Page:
Introduction Assignment 3: Online Debate is worth 15% of your final grade. Using the knowledge gained from the Position Paper assignment, students will articulate their stance on political issues of r


Assignment 3: Online Debate is worth 15% of your final grade.

Using the knowledge gained from the Position Paper assignment, students will articulate their stance on political issues of relevance.


Completing this assessment supports meeting the following course learning outcomes:

  • CLO 2: Discuss the current state of federal democracy in Canada.
  • CLO 4: Analyze the competing interests of power in Canadian politics.
  • CLO 9: Express their own reasoned and consistent positions on a range of contemporary political issues affecting Canadians.


  1. Opening Statement (post 1): Write an opening statement (300 – 500 words) which expresses your stance on the issue you chose in Assignment 2: Position Paper. The opening statement lays out your argument for or against a particular issue and includes a short summary of the topic and why you hold the position you do. Post your statement, with an appropriate title, to the Assignment 3: Online Debate discussion forum.
  2. Rebuttal (post 2): Select one opening statement written by another student to argue against, also known as a rebuttal, and post (200 – 300 words) on the Assignment 3: Online Debate discussion forum as a reply to the student’s initial post.

How to Submit Your Assignment

Post your Opening Statement (post 1) and Rebuttal (post 2) to the Assignment 3: Online Debate discussion forum by the due dates in the Instructional Plan. Discussion forums can be accessed by selecting Course Tools and then Discussions on the course navigation bar.

How Your Assignment Will be Graded

The Online Debate will be graded in a holistic manner out of 15 points: 10 points for opening statement and 5 points for rebuttal:

  • 15 – 20 marks: Student provides an accurate summary of the issue they are discussing and clear and concise explanation about their stance on the issue. They also write a response to another student’s post in a manner that shows that they understand the point of view of the writer but also disagree by making factual statements. The posts are written free from grammatical errors and in a respectful manner.
  • 8 – 12 marks: Students provide a summary of the issue they are discussing but lack some clarity with respect to explaining their position. They also write a response to another student’s post but do so without touching on all of the main points raised by the writer. The posts have some grammatical errors but is written in a respectful manner.
  • 7 and Below: Opening statement and rebuttal both lack clarity and not supported by facts. Post may also have grammatical errors throughout and or is writing in a disrespectful manner.

Introduction Assignment 3: Online Debate is worth 15% of your final grade. Using the knowledge gained from the Position Paper assignment, students will articulate their stance on political issues of r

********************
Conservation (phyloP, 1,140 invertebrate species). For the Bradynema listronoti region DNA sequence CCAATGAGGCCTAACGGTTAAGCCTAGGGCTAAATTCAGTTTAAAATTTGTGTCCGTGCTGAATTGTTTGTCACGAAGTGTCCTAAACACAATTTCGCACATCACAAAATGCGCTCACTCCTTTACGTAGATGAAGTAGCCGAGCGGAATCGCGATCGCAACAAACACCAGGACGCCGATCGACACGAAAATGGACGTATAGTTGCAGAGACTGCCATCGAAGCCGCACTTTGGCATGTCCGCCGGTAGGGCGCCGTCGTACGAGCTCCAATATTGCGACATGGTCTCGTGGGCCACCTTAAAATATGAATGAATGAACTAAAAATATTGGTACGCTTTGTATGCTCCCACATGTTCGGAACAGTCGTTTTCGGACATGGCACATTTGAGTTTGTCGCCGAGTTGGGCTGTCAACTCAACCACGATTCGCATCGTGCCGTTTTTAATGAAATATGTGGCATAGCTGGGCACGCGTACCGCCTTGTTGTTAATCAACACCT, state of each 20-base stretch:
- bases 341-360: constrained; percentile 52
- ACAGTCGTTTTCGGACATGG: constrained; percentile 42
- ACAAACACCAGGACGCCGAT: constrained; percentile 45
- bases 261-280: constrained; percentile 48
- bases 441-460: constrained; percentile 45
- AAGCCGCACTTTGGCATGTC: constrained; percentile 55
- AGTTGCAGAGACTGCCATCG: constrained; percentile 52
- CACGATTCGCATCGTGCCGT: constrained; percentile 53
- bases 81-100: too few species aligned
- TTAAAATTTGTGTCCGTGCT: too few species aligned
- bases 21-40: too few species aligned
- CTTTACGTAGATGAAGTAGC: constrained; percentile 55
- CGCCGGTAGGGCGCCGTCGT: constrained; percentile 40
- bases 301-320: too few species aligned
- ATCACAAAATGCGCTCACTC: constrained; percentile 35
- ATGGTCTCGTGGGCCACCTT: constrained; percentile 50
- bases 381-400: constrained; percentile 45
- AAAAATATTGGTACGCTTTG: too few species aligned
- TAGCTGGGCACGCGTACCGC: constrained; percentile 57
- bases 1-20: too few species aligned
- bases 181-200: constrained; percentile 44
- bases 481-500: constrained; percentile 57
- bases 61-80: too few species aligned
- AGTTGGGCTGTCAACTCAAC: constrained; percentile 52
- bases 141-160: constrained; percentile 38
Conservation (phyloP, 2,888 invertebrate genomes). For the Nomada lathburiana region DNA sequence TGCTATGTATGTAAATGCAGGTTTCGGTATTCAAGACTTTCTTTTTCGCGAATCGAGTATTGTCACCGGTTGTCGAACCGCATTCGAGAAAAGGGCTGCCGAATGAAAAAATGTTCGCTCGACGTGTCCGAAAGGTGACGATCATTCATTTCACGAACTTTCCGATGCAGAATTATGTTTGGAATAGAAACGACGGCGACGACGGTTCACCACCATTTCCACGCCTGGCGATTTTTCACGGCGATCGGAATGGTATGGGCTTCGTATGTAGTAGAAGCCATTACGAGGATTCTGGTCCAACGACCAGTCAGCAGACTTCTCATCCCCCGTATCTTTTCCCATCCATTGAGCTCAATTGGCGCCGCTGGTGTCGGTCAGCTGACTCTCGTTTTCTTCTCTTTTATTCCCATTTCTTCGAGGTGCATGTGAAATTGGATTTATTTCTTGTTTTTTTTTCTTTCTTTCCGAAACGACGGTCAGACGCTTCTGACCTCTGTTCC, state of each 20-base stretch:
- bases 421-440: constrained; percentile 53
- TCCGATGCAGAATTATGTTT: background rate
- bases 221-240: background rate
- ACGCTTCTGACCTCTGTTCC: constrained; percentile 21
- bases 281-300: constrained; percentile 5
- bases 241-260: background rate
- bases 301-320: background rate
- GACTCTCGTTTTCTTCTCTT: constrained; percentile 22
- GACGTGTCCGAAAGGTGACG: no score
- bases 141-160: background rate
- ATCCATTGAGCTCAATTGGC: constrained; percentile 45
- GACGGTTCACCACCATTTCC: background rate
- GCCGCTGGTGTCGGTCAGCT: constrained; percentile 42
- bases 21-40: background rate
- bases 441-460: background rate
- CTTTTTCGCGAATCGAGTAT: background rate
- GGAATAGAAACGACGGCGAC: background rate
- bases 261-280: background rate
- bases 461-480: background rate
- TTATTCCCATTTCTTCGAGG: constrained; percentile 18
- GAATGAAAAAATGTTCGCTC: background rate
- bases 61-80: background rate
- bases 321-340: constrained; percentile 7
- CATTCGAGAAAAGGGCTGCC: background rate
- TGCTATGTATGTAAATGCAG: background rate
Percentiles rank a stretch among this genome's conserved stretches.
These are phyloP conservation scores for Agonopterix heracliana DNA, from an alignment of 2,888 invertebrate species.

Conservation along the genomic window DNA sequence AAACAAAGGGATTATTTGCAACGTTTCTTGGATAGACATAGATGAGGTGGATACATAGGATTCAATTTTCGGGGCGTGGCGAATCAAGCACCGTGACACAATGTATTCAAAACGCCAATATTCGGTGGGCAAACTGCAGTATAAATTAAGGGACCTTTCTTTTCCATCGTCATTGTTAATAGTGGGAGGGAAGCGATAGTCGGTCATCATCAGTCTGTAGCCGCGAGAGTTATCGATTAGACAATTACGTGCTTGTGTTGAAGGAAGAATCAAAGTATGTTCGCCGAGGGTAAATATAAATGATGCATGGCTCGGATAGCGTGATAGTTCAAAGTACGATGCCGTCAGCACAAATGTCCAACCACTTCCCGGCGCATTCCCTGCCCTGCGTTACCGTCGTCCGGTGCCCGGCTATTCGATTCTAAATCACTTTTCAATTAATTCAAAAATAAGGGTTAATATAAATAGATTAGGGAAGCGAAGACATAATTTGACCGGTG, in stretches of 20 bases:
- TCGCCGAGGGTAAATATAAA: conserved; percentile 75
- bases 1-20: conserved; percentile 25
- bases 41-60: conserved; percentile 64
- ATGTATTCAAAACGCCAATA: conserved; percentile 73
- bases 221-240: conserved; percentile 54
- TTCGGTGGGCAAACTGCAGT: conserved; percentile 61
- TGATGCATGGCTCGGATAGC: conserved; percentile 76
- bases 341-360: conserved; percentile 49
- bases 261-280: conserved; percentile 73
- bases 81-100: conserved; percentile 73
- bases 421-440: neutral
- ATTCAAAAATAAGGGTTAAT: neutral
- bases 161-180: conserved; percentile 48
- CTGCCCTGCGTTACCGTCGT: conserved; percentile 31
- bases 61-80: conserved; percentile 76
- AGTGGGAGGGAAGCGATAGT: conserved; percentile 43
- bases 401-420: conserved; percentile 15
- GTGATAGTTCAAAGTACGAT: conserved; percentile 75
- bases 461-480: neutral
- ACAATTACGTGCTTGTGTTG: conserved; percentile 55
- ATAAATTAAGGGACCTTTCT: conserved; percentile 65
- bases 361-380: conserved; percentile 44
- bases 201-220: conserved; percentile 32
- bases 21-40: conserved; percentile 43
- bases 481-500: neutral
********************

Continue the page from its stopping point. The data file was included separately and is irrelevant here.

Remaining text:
Keep Universal Health Care or Privatize the Health Care System Name Conestoga college LIBS1420-Issue in Canadian politics Name Date Key words Healthcare: Healthcare refers to the maintenance and improvement of a person’s physical and mental health through medical services, including preventive, diagnostic, and therapeutic interventions. Universal healthcare: Universal healthcare, also known as universal health coverage, is a system in which all citizens of a country or region have access to healthcare services without financial barriers or discrimination. Privatization: Privatization is the transfer of ownership, control, or management of public services or assets, such as healthcare, from the government to private entities. Efficiency: Efficiency refers to the ability to perform tasks or achieve goals in a timely, effective, and cost-effective manner. Fairness: Fairness refers to the equitable distribution of resources or opportunities, without discrimination or bias. Equality: Equality refers to the state of being equal, or having the same rights, opportunities, and treatment, regardless of differences in race, gender, class, or other factors. Two-tiered system: A two-tiered system refers to a healthcare system in which there are two levels of service, with one level for those who can afford to pay and another for those who cannot. Profit: Profit refers to the financial gain obtained through a business or investment activity, often as a result of revenue exceeding expenses. Comprehensive care: Comprehensive care refers to a type of healthcare that provides a range of services, including preventive, diagnostic, therapeutic, and rehabilitative interventions, to address the physical, mental, and social needs of patients. Administrative costs: Administrative costs refer to the expenses associated with managing and operating a healthcare system, such as salaries, rent, and equipment. Long wait times: Long wait times refer to the amount of time patients have to wait before receiving medical services or treatment. Shortages: Shortages refer to the insufficient supply of healthcare resources, such as medical personnel, equipment, or medications. Investment: Investment refers to the allocation of resources, such as money or time, to a project or activity with the expectation of achieving a return or benefit. Capacity: Capacity refers to the ability of a healthcare system to provide services to patients, including the number of healthcare professionals, facilities, and equipment available. Healthcare professionals: Healthcare professionals are individuals who provide medical services, including doctors, nurses, therapists, and other trained personnel. Access: Access refers to the ability of individuals to obtain healthcare services, including the availability, affordability, and convenience of those services. Introduction The topic of whether to keep the universal healthcare system or privatize the healthcare system has been debated in Canada for many years. The question of whether a public system can be more effective than a private system is a key issue in Canadian politics. Proponents of universal health care argue that access to quality health care is a basic human right, while advocates of privatization believe that the private sector can deliver better quality health care services more efficiently. Historical and Relevant Events The origins of Canada’s universal health care system can be traced back to the 1940s when the Saskatchewan government introduced a system of hospitalization insurance. This system was later expanded to include universal physician services and became the model for the national health insurance program that was established in 1966 (Blanchet et al., 2019). Today, Canada’s universal health care system is one of the most comprehensive in the world, covering all Canadian citizens and permanent residents. Despite its successes, Canada’s universal health care system has faced many challenges over the years, including long wait times for medical procedures and shortages of doctors and nurses in some regions. These challenges have led some to argue that the system requires reform and that privatization may be the solution (Leclair et al., 2022). View of Major Political Parties Proponents of privatization argue that competition between private healthcare providers will lead to better quality healthcare services and more efficient delivery. They also argue that private health care can help to reduce wait times for medical procedures and increase access to specialized care (). Furthermore, they suggest that private sector involvement can help to reduce the burden on the public healthcare system by providing an alternative source of healthcare services (Fitch, Longo & Chan, 2021). However, opponents of privatization argue that a two-tiered healthcare system, where access to quality healthcare is dependent on one’s ability to pay, would be unfair and would lead to increased inequality. They also argue that privatization would undermine the principles of universality and equity that are the foundations of Canada’s universal health care system. Furthermore, they suggest that privatization would lead to increased costs and decreased efficiency, as private healthcare providers would have to spend money on advertising and administration, which would increase the overall cost of healthcare (Leclair et al., 2022). The Liberal Party of Canada has long been a supporter of universal health care and has promised to invest billions of dollars in the system to address issues such as wait times and shortages. The Conservative Party of Canada, on the other hand, has expressed support for greater private-sector involvement in health care and has criticized the current system for its inefficiencies and long wait times (Blanchet et al., 2019). My Opinion In my opinion, Canada’s universal health care system should be kept at all costs. While it may have its challenges, it is a fundamental part of Canada’s social safety net and provides all Canadians with equal access to quality healthcare services. The public system also ensures that healthcare professionals can provide care based on medical needs rather than the ability to pay, which is a fundamental principle of the system (Fitch, Longo & Chan, 2021). Privatizing health care would lead to a two-tiered system, where those who can afford to pay for health care services receive better quality care than those who cannot. This is unacceptable in a society that values fairness and equality (Leclair et al., 2022). Furthermore, privatization may not necessarily lead to increased efficiency or better quality of health care services. Private healthcare providers are driven by profit and may cut corners or provide only the most profitable services, rather than providing comprehensive care. In addition, privatization would likely lead to increased administrative costs, as private providers would need to spend money on marketing and advertising to attract patients. This would ultimately lead to increased costs for patients and for the healthcare system as a whole (Fitch, Longo & Chan, 2021). It is important to acknowledge that the universal health care system is not perfect, and some areas require improvement. For example, long wait times for medical procedures and shortages of doctors and nurses are serious issues that need to be addressed. However, these issues can be addressed without privatizing the system (Leclair et al., 2022). The government can invest more resources into the healthcare system to increase capacity and reduce wait times. It can also work to attract more healthcare professionals to areas where shortages exist and provide incentives to encourage more people to enter the field (Blanchet Garneau et al., 2019). In conclusion, Canada’s universal health care system is a fundamental part of our society and should be kept at all costs. Privatizing health care would lead to a two-tiered system that is unfair and undermines the principles of universality and equity. While the system may have its challenges, these can be addressed without privatization. The government must invest more resources into the system to improve capacity and reduce wait times, and work to attract more healthcare professionals to areas where shortages exist. This will ensure that all Canadians have access to quality healthcare services, regardless of their income or social status. References Blanchet Garneau, A., Browne, A. J., & Varcoe, C. (2019). Understanding competing discourses as a basis for promoting equity in primary health care. BMC Health Services Research, 19(1), 1-11. Fitch, M. I., Longo, C. J., & Chan, R. J. (2021). Cancer patients’ perspectives on financial burden in a universal healthcare system: Analysis of qualitative data from participants from 20 provincial cancer centers in Canada. Patient Education and Counseling, 104(4), 903-910. Leclair, L. L., Zawaly, K., Korall, A. M., Edwards, J., Katz, A., & Sibley, K. M. (2022). Exploring the delivery of community rehabilitation services for older people in an urban Canadian setting: Perspectives of service providers, managers and health system administrators. Health & Social Care in the Community, 30(5), e2245-e2254.